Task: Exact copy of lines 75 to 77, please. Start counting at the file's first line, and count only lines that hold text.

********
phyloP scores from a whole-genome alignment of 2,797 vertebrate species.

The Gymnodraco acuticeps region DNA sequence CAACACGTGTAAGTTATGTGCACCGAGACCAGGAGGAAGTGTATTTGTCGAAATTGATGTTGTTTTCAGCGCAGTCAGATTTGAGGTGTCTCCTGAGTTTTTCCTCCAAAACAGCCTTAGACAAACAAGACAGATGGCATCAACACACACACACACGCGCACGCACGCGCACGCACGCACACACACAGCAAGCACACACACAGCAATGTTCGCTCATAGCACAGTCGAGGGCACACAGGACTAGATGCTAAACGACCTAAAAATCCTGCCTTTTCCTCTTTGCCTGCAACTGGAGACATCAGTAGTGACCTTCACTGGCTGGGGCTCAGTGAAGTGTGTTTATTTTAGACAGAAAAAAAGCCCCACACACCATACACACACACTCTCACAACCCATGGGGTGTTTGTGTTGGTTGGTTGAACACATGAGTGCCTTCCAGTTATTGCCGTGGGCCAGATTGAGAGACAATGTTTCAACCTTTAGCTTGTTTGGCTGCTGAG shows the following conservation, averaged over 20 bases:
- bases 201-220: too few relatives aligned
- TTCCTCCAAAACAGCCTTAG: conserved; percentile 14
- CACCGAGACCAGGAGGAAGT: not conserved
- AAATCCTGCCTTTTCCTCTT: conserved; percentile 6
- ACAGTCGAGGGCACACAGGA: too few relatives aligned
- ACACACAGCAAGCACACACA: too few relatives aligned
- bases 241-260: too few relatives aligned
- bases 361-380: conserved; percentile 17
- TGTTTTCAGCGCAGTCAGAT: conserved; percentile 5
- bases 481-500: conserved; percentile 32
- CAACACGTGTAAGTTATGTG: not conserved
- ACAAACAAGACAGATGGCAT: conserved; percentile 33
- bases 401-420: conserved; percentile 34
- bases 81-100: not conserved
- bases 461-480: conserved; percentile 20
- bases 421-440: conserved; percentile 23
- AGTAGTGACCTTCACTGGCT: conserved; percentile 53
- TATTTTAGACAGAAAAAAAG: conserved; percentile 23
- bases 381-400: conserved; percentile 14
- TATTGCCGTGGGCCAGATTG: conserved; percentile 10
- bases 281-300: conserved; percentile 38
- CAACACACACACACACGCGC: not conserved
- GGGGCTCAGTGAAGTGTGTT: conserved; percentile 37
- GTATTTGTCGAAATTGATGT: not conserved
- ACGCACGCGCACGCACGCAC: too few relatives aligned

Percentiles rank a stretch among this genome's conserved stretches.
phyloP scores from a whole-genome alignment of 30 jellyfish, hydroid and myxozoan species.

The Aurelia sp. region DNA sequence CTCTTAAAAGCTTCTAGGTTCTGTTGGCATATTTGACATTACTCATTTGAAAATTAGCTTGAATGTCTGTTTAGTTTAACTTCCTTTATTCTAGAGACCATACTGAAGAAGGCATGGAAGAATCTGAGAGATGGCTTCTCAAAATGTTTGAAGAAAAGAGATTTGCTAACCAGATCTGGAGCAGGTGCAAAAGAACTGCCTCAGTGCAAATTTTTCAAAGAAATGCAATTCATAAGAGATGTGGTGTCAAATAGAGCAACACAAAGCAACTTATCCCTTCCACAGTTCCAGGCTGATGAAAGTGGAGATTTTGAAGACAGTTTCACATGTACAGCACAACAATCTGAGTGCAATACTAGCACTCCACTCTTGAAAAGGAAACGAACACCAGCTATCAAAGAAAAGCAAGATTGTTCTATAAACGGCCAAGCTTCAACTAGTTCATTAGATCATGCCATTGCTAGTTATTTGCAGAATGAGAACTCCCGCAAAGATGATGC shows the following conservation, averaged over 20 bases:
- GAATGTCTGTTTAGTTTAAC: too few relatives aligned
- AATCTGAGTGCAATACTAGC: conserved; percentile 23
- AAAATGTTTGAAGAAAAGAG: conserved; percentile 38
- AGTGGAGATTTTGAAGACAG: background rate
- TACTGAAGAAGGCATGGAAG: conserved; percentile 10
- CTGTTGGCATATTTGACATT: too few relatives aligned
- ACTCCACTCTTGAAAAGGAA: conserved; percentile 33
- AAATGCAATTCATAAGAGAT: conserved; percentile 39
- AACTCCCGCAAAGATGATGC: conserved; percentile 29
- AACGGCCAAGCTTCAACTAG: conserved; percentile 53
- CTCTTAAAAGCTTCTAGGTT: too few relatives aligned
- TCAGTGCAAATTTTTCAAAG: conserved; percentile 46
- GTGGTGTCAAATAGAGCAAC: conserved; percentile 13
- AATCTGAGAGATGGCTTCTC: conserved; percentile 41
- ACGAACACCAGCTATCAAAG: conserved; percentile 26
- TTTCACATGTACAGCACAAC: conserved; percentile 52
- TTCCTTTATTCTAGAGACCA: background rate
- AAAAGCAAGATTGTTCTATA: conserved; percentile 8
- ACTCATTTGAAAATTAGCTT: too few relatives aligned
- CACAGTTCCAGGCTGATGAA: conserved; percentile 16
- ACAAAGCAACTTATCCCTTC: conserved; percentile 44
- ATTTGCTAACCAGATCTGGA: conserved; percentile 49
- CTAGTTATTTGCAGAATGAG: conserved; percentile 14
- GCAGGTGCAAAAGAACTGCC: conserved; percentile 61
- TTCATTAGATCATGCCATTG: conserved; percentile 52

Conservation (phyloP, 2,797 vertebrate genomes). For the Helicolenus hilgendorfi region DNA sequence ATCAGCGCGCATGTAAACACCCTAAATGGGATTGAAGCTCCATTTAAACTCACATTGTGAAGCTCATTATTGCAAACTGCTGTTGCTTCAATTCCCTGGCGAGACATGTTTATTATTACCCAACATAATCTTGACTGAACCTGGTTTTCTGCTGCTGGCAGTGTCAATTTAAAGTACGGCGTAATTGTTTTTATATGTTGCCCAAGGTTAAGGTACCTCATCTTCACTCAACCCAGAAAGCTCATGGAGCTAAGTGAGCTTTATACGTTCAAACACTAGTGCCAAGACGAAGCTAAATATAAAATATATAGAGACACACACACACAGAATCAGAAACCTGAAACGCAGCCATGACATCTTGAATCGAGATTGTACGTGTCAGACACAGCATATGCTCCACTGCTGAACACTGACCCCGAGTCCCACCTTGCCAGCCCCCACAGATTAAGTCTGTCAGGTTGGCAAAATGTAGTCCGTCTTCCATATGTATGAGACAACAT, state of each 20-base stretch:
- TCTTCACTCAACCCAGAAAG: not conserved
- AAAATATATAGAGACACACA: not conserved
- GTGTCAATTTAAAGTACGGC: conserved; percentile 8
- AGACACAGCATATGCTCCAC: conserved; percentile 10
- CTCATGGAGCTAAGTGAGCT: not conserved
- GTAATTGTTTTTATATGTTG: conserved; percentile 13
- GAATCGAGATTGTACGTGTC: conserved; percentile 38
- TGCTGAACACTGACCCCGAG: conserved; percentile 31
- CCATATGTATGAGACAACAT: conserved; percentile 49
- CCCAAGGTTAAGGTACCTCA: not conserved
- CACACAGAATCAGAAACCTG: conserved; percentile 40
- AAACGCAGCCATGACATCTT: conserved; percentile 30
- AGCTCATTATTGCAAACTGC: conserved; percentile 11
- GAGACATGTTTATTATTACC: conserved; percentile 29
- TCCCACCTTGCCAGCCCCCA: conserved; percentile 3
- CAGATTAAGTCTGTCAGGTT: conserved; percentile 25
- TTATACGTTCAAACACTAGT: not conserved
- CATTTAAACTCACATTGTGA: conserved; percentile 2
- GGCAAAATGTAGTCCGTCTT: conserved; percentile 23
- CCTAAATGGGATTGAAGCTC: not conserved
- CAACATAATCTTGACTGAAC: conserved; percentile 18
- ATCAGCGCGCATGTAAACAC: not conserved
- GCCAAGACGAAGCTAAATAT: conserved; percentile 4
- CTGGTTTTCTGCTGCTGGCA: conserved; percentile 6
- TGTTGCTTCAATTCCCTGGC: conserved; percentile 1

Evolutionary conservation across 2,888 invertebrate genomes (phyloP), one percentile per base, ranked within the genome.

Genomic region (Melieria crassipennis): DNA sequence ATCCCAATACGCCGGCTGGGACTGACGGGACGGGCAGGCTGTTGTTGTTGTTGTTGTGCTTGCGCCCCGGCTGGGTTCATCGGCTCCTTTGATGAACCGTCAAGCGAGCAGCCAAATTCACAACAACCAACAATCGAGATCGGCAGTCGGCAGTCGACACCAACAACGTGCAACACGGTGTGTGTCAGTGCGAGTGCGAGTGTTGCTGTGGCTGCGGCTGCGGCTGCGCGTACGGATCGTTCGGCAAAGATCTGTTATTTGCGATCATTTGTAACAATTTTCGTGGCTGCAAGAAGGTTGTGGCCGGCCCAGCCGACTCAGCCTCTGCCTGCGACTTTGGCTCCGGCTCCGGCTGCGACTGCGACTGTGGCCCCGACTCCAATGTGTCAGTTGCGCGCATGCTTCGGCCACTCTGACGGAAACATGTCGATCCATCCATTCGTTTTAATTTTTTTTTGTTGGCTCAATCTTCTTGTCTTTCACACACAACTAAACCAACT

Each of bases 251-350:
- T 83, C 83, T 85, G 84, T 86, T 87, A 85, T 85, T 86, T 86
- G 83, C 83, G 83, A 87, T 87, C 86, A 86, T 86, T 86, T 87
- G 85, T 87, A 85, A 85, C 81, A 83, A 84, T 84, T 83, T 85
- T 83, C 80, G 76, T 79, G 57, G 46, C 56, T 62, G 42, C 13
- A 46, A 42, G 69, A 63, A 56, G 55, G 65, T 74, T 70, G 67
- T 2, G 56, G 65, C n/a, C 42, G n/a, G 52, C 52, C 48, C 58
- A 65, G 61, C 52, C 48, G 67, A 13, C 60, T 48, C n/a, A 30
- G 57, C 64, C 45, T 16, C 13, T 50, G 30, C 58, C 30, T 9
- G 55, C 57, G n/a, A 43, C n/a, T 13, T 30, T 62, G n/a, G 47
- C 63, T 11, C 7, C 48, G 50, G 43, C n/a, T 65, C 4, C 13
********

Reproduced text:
- GGCAAAATGTAGTCCGTCTT: conserved; percentile 23
- CCTAAATGGGATTGAAGCTC: not conserved
- CAACATAATCTTGACTGAAC: conserved; percentile 18